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Marlene A. Dixon, Stacy M. Warner and Jennifer E. Bruening

This qualitative study uses expectancy-value and life course theories (Giele & Elder, 1998) to examine both the proximal and distal impact of early family socialization on enduring female participation in sport. Seventeen National Collegiate Athletic Association (NCAA) Division I female head coaches from the U.S. participated in interviews regarding parental influence on their sport involvement. Participants revealed three general mechanisms of sport socialization: a) role modeling, b) providing experience, and c) interpreting experience. Parental influence impacted their enduring involvement in sport by normalizing the sport experience, particularly in terms of gender, and by allowing them a voice in their own participation decisions. Insights regarding the roles of both parents and the interactive and contextual nature of socialization for increasing female participation are discussed.

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Scott Strath, Raymond Isaacs and Michael J. Greenwald

This qualitative study describes environmental supports and barriers to physical activity in an older adult sample drawn from low- and high-walkable neighborhoods. Thirty-seven individuals age 55 and over were recruited and answered open-ended survey questions, with a subsample invited back to partake in a semistructured interview. Content analysis identified categories and themes linking perceptions of neighborhood-environment characteristics to activity. Emerging categories and themes did not differ across neighborhood walkability, so results are presented for both groups combined. Infrastructure was the most common category identified to encourage activity, specifically, well-maintained sidewalks, bike paths or lanes, and traffic control. Other categories of land use, landscape, and aesthetics were reported. Poorly maintained or missing sidewalks, crosswalks, bike paths or lanes, and traffic safety were categories that discouraged activity. In conclusion, the information obtained is helpful in solidifying which environmental characteristics are important to measure as they relate to activity behavior in an older adult population.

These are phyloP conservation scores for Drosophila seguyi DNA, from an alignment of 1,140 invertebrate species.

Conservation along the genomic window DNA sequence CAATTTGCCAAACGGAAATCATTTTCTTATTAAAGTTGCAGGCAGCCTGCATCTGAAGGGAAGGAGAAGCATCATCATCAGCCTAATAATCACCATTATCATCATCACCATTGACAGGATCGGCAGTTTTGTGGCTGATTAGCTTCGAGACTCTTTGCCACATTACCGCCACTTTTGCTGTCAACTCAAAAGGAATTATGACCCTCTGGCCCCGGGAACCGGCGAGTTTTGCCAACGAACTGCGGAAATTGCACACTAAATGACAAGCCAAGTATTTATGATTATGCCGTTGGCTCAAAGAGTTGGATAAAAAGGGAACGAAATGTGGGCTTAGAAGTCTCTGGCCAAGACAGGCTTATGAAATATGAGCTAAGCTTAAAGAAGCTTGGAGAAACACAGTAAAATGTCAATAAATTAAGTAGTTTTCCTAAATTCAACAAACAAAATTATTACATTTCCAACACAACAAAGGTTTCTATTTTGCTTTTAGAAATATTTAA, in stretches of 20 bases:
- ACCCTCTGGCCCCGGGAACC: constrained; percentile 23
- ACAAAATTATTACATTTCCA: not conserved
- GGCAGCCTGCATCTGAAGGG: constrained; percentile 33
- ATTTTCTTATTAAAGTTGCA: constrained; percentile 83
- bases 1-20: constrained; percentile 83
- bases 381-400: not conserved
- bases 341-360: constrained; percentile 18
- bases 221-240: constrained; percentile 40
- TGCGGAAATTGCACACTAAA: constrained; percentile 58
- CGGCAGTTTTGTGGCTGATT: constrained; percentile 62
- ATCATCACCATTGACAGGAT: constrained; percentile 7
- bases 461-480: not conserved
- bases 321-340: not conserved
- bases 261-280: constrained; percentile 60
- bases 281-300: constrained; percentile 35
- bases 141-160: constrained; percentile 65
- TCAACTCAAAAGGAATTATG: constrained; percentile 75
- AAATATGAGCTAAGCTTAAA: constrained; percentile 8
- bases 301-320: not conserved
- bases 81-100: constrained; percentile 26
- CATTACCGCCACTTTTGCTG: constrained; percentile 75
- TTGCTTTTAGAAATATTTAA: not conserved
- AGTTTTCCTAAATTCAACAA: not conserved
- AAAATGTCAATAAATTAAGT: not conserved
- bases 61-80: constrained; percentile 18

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Patrick J. Cohn

A qualitative study investigated the psychological characteristics of peak performance in golf. Nineteen professional and collegiate golfers (ages (19–38) participated in structured open-ended interviews. A content analysis of the interviews revealed that certain psychological qualities of peak performance exist among golfers. During peak performance the golfers were highly focused and immersed in the task at hand, performed effortlessly and automatically, felt physically relaxed and mentally calm, and felt in control of themselves and their performance. In addition, the golfers had no fear of negative consequences, maintained high self-confidence, and experienced fun and enjoyment. These results corroborate other studies examining peak performance with athletes in different sports. The results are discussed and suggestions are made for striving toward a unique and superior mental state.

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Bastian Popp, Chris Horbel and Claas Christian Germelmann

This study investigated social-media-based anti-sponsor-brand communities and their impacts, not only on the sponsoring brand but also on the sponsored club and the sport itself. Guided by balance theory and social identity theory, the authors conducted a qualitative study of 2 distinctive, prototypical Facebook-based anti-sponsor-brand communities of teams from the German Football League (Bundesliga). The results reveal common findings for both cases, including members’ motivation to oppose a sponsor and, at the same time, to protect the sport. However, the communities differ in terms of their members’ relationships to the club. This results in different consequences for the sponsor and club brands, as well as for other actors in the sponsorship network. To managers of clubs, sponsors, and sport-governing bodies, the authors suggest concerted strategies like image campaigns and interaction with anti-sponsor-brand communities as responses to different community motivations.